A concrete keyboard today, a desk with a built-in keyboard tomorrow

Wide Media and MyGaming experienced the privilege of meeting with customers of the University of Pretoria’s Department of Civil Engineering, who showed us numerous of their robotics and state-of-the-art technological innovation goods.

A person of the initiatives offered to us included a concrete macro keyboard termed the “Raakcrete,” which was crafted by Ph.D. candidate Andre Broekman.

Alongside its concrete keys, it is created from several other very low-price tag additive created materials which include molds and a printed human body which are both of those 3D-printed.

The components utilised to operate the keyboard’s features is made up of a Raspberry Pi Pico microcontroller, a touch breakout sensor, and programable RGB LED lights for impact, even though the visible graphics were being laser-sintered applying crimson oxide powder right onto the concrete keys.

The whole price tag of the keyboard came to around R500 and Broekman’s drive to build this keyboard was to automate laptop or computer responsibilities so that his daily life would be less complicated.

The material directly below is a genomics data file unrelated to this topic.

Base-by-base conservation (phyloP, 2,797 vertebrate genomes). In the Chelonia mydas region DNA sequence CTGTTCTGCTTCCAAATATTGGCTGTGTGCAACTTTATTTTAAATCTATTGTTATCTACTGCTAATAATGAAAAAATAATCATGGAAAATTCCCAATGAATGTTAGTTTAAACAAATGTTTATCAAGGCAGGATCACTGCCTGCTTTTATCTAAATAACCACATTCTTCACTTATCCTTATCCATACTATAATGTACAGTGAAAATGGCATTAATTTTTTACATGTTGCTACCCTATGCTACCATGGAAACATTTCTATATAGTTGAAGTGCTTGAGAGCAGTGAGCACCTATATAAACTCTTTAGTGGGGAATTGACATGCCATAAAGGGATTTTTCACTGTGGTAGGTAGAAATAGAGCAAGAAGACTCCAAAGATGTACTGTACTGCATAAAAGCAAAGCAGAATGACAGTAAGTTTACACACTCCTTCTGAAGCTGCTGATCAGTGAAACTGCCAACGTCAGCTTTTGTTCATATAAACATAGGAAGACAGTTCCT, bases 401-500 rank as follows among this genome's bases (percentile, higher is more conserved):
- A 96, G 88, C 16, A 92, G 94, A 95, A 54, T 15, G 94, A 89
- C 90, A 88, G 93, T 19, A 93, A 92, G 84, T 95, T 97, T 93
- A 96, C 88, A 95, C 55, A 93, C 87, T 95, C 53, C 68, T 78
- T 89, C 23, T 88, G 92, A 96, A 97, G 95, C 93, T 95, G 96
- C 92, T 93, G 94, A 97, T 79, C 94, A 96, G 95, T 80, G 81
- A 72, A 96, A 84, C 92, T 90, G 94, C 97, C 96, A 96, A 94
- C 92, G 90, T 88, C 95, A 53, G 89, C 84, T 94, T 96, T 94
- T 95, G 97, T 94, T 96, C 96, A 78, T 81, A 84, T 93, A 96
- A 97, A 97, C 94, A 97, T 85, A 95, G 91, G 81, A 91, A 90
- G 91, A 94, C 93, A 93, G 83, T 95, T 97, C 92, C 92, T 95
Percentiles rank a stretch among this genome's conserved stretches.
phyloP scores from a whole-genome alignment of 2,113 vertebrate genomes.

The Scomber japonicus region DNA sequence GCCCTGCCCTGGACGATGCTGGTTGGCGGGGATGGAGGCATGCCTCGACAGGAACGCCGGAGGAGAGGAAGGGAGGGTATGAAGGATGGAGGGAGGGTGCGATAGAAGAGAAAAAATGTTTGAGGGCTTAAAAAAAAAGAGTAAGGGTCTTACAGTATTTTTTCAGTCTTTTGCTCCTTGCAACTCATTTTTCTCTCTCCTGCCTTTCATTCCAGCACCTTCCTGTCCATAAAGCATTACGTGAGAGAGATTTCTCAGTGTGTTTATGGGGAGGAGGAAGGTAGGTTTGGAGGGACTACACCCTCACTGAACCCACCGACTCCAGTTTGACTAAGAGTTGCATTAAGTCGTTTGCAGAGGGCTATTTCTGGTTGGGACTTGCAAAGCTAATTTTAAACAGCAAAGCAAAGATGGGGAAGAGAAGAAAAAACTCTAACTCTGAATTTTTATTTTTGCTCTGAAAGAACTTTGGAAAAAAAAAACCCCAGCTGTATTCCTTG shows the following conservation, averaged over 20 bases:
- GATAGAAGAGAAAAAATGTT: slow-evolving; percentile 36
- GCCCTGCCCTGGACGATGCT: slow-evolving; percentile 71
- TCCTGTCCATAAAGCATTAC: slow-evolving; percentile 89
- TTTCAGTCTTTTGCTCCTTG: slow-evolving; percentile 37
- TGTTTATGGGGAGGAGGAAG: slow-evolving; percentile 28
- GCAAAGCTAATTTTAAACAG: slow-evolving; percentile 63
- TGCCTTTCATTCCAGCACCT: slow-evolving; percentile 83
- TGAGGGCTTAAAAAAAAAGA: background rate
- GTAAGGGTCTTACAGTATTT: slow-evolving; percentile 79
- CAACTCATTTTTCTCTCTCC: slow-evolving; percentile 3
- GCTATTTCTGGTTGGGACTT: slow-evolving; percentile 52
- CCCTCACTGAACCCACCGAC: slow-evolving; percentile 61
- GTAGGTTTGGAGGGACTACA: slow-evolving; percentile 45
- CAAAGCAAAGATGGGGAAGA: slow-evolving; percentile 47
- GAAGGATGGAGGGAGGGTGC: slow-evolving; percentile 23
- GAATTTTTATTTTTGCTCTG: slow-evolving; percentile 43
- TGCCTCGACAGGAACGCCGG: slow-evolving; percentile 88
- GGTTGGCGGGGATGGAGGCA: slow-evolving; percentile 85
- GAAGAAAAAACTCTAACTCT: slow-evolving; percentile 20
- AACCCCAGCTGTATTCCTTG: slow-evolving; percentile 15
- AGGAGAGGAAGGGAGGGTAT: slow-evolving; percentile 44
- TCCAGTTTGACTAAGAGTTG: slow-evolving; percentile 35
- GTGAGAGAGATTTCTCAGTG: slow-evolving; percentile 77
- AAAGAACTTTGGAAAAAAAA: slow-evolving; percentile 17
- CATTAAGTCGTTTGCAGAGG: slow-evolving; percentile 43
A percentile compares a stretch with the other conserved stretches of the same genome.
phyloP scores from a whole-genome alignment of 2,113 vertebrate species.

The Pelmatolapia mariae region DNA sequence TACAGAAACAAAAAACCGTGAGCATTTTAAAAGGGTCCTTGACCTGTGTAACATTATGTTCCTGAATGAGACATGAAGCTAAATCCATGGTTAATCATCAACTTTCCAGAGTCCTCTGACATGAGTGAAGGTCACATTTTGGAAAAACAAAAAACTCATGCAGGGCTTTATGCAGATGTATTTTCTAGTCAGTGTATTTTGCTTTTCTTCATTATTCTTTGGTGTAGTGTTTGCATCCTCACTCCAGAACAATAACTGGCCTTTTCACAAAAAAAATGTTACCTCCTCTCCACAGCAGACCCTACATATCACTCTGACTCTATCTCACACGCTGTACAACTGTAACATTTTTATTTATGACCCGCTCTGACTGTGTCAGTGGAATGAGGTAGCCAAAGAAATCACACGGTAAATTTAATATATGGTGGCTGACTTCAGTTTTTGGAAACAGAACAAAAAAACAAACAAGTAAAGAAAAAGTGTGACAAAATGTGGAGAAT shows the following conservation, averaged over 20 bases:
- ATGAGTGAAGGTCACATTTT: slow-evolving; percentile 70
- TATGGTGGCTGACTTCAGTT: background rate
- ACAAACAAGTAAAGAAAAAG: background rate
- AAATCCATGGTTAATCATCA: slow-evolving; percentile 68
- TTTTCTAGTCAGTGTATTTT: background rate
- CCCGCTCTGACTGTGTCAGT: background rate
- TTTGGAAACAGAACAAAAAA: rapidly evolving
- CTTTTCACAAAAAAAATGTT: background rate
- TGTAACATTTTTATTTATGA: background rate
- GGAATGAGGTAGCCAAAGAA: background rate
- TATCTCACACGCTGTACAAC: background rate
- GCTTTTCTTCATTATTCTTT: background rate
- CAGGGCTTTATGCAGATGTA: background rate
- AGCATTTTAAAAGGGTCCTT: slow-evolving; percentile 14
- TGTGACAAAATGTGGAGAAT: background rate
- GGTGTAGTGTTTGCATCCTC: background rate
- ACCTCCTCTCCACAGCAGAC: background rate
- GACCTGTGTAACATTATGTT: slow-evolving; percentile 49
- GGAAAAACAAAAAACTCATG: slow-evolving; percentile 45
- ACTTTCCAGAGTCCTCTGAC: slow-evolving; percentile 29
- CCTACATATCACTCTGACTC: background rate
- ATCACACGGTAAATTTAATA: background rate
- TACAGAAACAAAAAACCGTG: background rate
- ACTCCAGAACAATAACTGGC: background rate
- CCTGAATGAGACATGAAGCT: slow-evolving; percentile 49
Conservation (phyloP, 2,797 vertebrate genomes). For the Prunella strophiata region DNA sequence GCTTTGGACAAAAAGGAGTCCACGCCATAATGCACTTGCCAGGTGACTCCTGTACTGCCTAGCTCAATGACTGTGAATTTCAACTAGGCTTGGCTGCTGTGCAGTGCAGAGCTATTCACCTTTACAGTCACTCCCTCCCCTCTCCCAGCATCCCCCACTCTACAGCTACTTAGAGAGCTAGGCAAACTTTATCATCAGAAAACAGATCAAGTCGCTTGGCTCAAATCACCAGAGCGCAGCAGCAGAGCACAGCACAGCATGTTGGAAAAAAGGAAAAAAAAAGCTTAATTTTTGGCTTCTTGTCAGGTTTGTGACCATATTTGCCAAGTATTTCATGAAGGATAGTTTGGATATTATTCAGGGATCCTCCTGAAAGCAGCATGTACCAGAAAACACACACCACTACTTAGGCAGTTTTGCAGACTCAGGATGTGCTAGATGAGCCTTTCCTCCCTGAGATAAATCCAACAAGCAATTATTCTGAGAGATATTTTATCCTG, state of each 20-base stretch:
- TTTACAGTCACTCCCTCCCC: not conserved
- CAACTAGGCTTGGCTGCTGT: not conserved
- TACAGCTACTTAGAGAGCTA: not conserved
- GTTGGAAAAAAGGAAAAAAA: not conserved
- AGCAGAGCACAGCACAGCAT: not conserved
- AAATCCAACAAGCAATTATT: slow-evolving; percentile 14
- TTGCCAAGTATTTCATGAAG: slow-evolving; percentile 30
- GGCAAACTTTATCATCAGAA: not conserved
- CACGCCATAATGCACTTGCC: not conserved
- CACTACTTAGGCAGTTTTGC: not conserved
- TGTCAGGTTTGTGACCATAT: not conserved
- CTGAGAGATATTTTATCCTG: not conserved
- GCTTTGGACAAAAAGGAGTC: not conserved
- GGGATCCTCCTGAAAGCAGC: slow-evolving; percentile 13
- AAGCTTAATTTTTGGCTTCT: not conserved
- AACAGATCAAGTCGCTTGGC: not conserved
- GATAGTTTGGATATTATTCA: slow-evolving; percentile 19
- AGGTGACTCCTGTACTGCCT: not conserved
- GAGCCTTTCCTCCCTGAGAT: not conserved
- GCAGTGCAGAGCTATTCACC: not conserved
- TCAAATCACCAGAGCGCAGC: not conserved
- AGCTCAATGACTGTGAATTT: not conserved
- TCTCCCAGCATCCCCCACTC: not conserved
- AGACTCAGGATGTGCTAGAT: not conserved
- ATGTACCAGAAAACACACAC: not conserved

Likely purposes

The Raakcrete alone is unlikely to be executed in the gaming business, but its human-pc interface systems do have intriguing real-environment possible.

For illustration, the breakout sensor employed in the keyboard actions the adjust in capacitance when you contact the the concrete keys.

This contact-delicate technological innovation can emulate any keyboard input, together with straightforward keystrokes or entire stings, and effectively allows you to have a matrix of touchpoints inside of any conductible material.

For avid gamers, innovations this sort of as this allow long term possibilities in the gaming marketplace these as desks with crafted-in gaming keyboards.

Presently, the price tag of setting up some thing like this would be exceptionally costly having said that, it may possibly turn out to be much more inexpensive in the long run.

Read: The potential of dangerous facts collection is below – and it begs for treats